In your report on pay for quango chiefs (2 July), you state: "Their large remuneration packages reflect the fact that senior figures were recruited from the private sector". To support such a statement surely one would need to see evidence of what post such figures held in the private sector and how long ago such a post was held. Concerning the ODA personnel, I believe that some were recruited from an existing quango and had passed into that quango from a previous one, thus they had not been recruited from the private sector. I would not question their appropriateness for their posts, but would question how the new salaries were established.
The Olympic development is certainly a prestige project requiring the ability to meet tight time and financial targets, requiring experienced individuals with proven track records, but the benchmarks for salaries ought to be more evident than have been the case to date.
Dominic Lawson (Opinion, 6 July) believes that those seeking to know the pay of BBC staff are guilty of "vicarious ogling".
As a senior academic working in the United States, my salary, too, was paid by the taxpayers and consequently was published as a line item in the State budget for anyone interested to see. I never saw any reason to object; as far as I know none of my colleagues did either, and I see no reason why those at the BBC should. A cultural difference indeed.
So good to know that Lord Goldsmith had severe doubts about the legitimacy of the Iraq war because the hundreds of thousands dead cannot talk. I will say it for them: "Why didn't he say so at the time?"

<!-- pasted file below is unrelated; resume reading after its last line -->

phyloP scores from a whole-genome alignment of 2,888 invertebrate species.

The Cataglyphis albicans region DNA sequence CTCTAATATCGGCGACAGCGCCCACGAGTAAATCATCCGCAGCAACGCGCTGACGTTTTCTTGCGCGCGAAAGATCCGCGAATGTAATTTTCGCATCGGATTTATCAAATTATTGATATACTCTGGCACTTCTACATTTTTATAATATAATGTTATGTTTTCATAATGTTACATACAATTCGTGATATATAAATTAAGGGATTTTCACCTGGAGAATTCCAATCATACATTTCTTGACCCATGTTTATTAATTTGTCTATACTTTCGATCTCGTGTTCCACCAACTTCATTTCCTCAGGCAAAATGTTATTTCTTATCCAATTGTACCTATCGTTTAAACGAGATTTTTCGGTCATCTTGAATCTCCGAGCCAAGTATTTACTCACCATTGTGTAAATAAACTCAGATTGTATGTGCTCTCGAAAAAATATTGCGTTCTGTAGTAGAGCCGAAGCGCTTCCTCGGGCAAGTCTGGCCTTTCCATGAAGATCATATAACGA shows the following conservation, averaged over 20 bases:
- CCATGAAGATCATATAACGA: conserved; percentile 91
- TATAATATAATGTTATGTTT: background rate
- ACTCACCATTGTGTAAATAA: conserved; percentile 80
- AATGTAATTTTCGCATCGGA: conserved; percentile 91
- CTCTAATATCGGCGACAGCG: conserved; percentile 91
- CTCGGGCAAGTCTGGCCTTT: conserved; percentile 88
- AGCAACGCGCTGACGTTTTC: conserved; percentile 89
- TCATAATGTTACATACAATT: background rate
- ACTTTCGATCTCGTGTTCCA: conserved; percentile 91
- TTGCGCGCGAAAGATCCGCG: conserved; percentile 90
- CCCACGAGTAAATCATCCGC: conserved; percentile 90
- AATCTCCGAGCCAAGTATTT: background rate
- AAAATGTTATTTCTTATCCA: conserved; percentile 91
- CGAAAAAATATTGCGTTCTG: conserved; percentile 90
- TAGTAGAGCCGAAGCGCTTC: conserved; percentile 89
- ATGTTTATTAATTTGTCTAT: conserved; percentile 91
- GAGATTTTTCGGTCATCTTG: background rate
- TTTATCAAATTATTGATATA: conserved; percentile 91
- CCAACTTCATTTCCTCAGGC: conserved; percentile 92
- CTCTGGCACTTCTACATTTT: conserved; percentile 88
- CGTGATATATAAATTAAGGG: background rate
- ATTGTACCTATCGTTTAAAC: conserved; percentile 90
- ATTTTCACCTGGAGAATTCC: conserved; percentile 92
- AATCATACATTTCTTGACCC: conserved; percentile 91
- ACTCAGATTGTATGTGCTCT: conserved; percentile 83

Today I posted a bill payment to Thames Water in the envelope provided. The familiar, elegant wording "Please affix correct postage" had been replaced by "Stick stamp here". Where will it all end?
Perspectives on asylum seekers
Inhumanity is never justifiable
"Mistreated, humiliated and abandoned. What really happens when the UK deports failed asylum-seekers" (5 July), occupying all of pages 1, 2 and 3, is an example of the sort of article and journalistic priority that makes me pleased to be a reader of The Independent.
I am deeply ashamed that such things are done on my behalf. This issue looms for me more importantly than inflation, terrorism, pensions, and all the other material issues that politicians wrongly believe I measure them by, because it embodies the quality of our humanity.
Most British people suppose, whatever their spiritual beliefs, that the UK subscribes to the Christian code of ethics. The UK is somewhere around the 12th most prosperous country in the world, and we are certainly not poor or desperate enough to justify this behaviour towards people who come to us for help and refuge. We have choices and there is no excuse that justifies our inhumanity.